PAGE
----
I do not, and will not ever, own a cat.
Instead, I own a dog. In fact, as I type this, Lucy, my 7-pound Yorkshire terrier, is snoring next to me on my office chair.
Why do I prefer dogs to cats?
It could be because — along with being a social scientist — I am an American Baptist pastor. And like many other Christians in the United States, I’m more likely to own a dog than a cat.
My friends who skip church, however, prefer cats.
At least that’s what the data indicates.
In a new article published in the Journal for the Scientific Study of Religion, Samuel Perry and I took advantage of several new questions added to the General Social Survey about pet ownership to look at the relationship between religion and man’s best friends.
First, some general results from the data.
Among Americans who said they own a pet, nearly three-quarters (74.9%) said they had a dog in 2018. Fewer than half (40.3 %) identified as cat owners. The average American pet-owning household has 1.72 animals (which also included reptiles, fish, pigs, goats, birds, horses and small mammals).
Evangelicals, mainline Protestants, the religiously unaffiliated and members of what the GSS calls “other faiths” — religious people who are not Christian or Jewish — have the most pets, at nearly two per family.
Catholic households, on average, have one and a half pets, while Jews (0.95 pets) and black Protestants (0.72 pets) average just under one pet each.
What about type of animal owned by religious tradition?
Dogs are the most popular household pet. In fact, there’s no religious tradition in which fewer than half of adherents own a dog.
However, there are some interesting differences among faith groups. Evangelicals and Catholics are more likely to have dogs than are mainline Christians. Mainliners are more likely than evangelicals and black Protestants to own cats. Jews prefer dogs to cats. Jewish families are also more likely than other traditions to own a small mammal or a bird.
Those who claim no religious identity are most likely to have a cat.
We also found one other interesting piece of data.
For our study, we put together a regression model that predicted how many pets were owned at each level of church attendance while controlling for a number of factors that could impact pet ownership, such as income, geography, gender, race and education.
While not conclusive, it appears that the more someone goes to church or other religious worship service, the less likely they are to own a pet.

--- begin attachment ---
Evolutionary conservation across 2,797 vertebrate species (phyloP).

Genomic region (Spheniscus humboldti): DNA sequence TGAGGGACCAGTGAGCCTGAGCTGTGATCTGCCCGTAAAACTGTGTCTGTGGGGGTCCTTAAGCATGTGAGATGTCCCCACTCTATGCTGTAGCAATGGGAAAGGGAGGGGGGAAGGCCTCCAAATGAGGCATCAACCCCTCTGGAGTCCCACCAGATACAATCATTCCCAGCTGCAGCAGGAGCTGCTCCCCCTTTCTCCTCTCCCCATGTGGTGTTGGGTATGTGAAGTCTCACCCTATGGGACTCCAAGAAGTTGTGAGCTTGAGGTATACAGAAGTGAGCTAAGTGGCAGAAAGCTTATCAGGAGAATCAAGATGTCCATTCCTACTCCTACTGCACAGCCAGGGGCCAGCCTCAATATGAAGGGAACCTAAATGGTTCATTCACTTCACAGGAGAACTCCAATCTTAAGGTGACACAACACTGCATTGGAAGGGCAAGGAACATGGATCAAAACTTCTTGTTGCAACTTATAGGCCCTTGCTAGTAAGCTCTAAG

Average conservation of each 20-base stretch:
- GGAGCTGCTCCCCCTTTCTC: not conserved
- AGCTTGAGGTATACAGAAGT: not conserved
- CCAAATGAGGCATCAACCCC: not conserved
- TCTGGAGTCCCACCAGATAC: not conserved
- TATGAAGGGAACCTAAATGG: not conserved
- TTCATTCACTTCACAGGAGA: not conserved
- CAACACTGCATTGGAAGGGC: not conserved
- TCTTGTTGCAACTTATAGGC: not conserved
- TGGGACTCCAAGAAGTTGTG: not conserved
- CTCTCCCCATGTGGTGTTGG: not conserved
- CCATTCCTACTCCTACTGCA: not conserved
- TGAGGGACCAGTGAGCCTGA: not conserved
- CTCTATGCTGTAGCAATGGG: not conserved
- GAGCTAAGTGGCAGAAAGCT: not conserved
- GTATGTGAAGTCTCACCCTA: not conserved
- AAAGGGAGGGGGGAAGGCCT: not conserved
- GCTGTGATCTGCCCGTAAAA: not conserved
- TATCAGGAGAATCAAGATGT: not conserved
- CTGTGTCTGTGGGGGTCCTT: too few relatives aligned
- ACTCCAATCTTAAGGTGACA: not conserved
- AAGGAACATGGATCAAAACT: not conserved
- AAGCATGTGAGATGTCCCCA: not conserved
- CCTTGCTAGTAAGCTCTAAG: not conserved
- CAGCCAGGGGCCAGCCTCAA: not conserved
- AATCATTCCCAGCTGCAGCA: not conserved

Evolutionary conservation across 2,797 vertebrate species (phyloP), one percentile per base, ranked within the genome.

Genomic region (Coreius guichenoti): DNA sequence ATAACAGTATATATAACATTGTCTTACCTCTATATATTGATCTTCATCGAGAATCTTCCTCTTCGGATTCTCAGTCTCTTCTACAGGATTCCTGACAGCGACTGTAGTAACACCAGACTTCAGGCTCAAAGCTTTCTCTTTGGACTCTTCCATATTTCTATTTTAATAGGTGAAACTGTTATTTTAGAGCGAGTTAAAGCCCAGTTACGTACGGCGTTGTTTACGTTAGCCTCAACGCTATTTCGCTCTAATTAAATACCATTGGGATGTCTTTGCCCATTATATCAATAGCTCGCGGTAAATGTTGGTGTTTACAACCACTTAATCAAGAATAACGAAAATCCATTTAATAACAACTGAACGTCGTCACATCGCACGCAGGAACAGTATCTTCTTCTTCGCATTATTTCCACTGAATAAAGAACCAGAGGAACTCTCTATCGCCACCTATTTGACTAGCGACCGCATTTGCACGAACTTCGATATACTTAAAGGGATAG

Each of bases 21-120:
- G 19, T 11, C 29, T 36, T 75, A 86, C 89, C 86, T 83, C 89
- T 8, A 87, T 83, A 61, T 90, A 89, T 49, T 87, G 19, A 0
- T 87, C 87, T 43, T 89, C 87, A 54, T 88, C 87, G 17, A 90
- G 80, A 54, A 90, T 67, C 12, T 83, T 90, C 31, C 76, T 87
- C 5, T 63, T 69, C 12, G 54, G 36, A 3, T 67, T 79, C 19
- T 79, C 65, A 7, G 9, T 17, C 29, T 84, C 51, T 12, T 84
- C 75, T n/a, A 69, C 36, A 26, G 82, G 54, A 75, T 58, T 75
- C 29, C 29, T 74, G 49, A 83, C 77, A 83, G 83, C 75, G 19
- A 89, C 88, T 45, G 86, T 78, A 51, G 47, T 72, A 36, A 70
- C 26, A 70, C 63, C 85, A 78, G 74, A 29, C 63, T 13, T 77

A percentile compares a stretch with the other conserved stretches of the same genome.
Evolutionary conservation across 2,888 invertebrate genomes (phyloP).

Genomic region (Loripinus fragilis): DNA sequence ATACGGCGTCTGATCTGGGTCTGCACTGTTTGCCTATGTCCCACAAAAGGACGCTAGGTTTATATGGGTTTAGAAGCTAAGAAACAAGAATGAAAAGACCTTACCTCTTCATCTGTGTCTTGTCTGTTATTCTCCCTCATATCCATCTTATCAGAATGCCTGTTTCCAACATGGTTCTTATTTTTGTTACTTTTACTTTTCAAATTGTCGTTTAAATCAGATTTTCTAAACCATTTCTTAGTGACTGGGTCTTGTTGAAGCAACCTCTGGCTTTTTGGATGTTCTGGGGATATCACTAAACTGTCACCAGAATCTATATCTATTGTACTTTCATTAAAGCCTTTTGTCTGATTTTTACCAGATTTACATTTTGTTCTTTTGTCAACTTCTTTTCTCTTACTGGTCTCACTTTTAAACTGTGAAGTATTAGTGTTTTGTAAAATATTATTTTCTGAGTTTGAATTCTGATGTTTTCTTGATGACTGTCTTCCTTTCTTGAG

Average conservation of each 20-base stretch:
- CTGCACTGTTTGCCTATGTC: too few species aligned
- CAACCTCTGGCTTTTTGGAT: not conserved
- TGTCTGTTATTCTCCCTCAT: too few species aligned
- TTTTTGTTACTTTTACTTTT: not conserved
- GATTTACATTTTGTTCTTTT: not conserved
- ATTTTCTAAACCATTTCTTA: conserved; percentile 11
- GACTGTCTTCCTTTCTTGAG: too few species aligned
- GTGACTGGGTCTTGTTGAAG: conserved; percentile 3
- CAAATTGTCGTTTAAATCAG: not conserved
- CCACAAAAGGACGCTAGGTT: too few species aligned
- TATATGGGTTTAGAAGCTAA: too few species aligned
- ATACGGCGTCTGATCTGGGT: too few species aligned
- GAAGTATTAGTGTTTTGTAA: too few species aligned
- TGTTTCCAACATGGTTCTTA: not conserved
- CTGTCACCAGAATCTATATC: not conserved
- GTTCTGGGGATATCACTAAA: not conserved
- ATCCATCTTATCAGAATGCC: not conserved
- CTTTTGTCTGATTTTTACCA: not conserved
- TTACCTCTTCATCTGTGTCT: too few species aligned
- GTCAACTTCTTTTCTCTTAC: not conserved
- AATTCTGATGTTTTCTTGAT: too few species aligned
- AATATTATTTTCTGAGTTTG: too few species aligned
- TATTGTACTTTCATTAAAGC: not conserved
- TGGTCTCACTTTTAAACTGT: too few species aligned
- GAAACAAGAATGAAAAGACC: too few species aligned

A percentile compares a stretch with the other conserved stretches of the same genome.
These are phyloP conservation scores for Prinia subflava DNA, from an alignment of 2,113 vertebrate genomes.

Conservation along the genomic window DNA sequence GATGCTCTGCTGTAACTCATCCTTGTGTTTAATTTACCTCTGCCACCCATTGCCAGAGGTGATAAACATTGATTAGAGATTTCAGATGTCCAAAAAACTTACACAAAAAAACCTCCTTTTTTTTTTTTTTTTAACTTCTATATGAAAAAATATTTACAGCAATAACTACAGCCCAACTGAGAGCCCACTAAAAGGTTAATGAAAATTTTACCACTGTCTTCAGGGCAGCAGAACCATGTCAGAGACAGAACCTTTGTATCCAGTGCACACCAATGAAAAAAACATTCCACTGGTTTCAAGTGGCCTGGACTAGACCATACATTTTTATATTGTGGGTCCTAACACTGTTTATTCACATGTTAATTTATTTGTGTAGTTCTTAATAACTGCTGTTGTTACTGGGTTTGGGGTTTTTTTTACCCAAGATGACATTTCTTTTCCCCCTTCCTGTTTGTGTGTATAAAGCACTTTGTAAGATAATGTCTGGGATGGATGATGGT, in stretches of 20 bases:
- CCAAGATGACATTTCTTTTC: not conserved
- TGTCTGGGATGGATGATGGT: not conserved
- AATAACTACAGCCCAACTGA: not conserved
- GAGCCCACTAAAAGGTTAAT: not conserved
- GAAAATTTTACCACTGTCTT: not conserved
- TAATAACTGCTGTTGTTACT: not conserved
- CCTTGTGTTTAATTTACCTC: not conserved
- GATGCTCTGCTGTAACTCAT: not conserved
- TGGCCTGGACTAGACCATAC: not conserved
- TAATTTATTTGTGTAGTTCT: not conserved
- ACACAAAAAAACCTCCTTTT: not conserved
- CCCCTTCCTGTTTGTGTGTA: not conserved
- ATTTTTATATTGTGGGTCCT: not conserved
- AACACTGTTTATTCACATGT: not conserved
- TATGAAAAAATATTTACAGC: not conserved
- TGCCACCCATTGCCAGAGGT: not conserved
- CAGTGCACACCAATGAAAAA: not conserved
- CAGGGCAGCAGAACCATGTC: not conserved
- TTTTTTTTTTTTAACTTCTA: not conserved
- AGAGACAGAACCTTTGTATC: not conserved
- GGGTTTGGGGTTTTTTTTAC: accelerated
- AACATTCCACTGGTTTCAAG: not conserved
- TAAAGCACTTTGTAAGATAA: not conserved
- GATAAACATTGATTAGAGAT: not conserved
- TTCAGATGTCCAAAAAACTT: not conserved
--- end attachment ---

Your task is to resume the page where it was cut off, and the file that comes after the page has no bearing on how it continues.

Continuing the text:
Why is this the case?
We suggest two possible reasons.
One is practical. People who are highly involved in activities at church or other houses of worship may not have the time to take care of a lot of animals in their home.
A second possibility is that people may be using pets as a replacement for social interaction. Therefore, people who are frequently attending church events don’t need to fill that social void with pets.
In another regression model, we found that higher church attendance is especially predictive of lower cat ownership.
A wealth of social science has found that cat owners are more likely to express feelings of being socially isolated. It seems possible that the same factors that drive people to be religiously unaffiliated may also make them more likely to own a cat. Or, said more succinctly: Controlling for other factors, cats are the preferred pet among those who never go to church.
While this is not the most groundbreaking research published in recent memory, we do think that it speaks to something more significant happening in American culture.
As Robert Putnam famously concluded in his book, "Bowling Alone," we are more socially atomized now than ever before. While fraternal organizations, bowling leagues and church used to fill that social void decades ago, Americans have now turned to other methods of not feeling alone.
While social media sites have provided some facade of social interaction, many of us have discovered that pets fill that void nicely.
It’s hard not to smile when you come home from work and your dog — or your cat — is happy to see you, no matter what you believe.
Ryan Burge is an assistant professor of political science at Eastern Illinois University. The views expressed in this commentary do not necessarily reflect those of Religion News Service.